Asteraceae (Sunflower family)
Group: Dicot (broadleaf)
Erect, branching annual herb, native of North America. It is found in cultivated fields, noncrop areas, waste areas, and landscapes. Common ragweed pollen is a primary cause of hay fever. It is often confused with ragweed parthenium
Seedling cotyledons are dark green, thick, rounded above and narrow at the base. First true leaf is pinnately lobed and hairy. Later leaves are bipinnately compound and hairy. Youngest leaves are opposite becoming alternate from the fourth node. Stems are erect and hairy.
Leaves of mature plants are sometimes opposite near the base and alternate towards the apex. Petioles are conspicuous on lower leaves but sometimes inconspicuous on the upper leaves. Leaves are narrow to broadly egg-shaped in outline, hairy and deeply twice dissected or compound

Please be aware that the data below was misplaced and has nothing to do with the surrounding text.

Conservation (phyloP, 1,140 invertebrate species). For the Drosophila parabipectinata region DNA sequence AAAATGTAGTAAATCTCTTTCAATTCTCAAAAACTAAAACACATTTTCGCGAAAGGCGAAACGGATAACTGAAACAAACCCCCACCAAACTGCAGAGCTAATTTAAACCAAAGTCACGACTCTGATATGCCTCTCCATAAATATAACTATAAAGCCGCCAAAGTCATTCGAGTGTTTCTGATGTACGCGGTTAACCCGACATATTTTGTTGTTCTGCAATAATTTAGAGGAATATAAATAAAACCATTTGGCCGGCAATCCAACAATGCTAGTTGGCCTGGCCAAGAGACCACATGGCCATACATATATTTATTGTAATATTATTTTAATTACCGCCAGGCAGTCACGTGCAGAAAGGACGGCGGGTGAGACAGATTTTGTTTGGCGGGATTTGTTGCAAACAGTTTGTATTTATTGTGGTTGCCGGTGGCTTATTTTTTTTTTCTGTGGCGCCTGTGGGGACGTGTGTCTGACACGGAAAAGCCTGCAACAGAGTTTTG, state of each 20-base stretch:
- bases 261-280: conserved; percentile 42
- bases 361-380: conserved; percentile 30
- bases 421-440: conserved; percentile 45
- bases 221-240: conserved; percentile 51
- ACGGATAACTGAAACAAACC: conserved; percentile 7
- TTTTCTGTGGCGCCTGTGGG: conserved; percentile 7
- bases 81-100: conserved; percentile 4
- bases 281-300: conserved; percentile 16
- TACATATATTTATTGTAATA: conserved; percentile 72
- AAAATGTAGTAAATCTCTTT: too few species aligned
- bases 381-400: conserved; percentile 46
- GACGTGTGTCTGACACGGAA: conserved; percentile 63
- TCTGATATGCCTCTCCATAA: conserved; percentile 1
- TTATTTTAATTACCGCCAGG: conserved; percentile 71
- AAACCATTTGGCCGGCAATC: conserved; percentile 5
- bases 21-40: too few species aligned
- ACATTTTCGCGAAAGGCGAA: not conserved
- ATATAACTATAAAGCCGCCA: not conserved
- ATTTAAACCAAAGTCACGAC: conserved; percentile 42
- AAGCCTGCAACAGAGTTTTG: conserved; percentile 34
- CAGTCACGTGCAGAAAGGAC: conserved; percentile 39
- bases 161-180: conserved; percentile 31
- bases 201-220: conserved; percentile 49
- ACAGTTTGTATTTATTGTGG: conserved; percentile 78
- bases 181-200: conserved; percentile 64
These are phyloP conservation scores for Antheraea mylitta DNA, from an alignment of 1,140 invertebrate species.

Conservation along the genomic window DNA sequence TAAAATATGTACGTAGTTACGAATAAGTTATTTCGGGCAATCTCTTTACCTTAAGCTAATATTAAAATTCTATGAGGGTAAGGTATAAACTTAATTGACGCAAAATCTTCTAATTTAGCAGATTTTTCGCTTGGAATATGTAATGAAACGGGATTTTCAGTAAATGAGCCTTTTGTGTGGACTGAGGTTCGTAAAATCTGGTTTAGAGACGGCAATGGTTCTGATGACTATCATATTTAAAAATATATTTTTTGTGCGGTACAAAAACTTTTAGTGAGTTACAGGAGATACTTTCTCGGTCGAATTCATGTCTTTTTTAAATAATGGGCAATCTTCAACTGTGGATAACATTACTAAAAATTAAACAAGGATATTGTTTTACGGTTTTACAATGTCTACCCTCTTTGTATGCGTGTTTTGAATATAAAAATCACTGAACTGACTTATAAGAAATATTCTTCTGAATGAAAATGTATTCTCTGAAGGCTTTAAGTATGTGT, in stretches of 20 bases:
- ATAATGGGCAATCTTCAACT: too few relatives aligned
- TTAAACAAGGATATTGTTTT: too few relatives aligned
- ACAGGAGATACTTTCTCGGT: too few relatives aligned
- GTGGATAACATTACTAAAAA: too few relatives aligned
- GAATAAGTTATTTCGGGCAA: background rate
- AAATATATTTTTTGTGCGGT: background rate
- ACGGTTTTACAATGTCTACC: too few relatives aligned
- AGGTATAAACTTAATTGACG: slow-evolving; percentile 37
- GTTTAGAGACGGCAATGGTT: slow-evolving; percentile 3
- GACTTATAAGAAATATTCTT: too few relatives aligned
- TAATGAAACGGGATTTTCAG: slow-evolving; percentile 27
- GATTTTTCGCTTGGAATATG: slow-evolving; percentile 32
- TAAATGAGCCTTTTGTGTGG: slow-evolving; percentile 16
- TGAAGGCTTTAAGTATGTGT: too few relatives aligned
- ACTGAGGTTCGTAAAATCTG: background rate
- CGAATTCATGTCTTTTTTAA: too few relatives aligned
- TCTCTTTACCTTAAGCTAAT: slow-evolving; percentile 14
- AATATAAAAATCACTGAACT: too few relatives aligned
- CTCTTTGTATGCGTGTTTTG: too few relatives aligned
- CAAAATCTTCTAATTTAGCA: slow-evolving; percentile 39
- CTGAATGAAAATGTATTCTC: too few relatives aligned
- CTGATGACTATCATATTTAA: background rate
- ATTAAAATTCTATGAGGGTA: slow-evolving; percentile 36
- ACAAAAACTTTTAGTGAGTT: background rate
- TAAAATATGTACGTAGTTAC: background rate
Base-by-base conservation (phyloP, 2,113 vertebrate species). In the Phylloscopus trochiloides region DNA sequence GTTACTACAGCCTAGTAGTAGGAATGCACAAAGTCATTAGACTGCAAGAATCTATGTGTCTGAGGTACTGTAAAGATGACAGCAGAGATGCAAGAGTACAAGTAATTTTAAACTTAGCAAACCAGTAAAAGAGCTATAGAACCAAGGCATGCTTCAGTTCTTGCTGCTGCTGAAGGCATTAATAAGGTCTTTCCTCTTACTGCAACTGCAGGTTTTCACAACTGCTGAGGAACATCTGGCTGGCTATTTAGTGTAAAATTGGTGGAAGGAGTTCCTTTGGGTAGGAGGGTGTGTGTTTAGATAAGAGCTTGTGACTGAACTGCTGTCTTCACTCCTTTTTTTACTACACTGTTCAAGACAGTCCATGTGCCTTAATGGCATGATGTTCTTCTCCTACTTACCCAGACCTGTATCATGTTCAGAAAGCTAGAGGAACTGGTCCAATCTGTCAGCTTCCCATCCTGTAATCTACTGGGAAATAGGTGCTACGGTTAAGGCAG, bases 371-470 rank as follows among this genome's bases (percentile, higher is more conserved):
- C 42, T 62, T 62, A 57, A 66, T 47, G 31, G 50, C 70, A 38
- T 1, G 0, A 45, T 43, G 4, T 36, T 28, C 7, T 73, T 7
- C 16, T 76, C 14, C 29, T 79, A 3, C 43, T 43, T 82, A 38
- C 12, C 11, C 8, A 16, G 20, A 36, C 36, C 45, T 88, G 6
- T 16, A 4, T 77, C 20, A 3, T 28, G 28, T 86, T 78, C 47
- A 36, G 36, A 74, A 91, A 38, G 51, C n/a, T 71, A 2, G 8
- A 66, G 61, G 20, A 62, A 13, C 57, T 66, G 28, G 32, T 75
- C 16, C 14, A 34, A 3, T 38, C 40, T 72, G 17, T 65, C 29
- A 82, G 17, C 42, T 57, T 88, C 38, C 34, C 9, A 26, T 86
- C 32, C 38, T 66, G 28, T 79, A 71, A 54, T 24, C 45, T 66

Flowers are small, green and inconspicuous in clusters on terminal branches. Male flowers look like inverted cups and are in long spikes at the end of branches. Female flowers are in clusters in the axils of upper leaves and branches.
Stems are erect, 1 to 6 feet tall, with branched, hairy stems in early stages and becoming smooth later
Root is a shallow fibrous system with a taproot.
Propagation is by seed.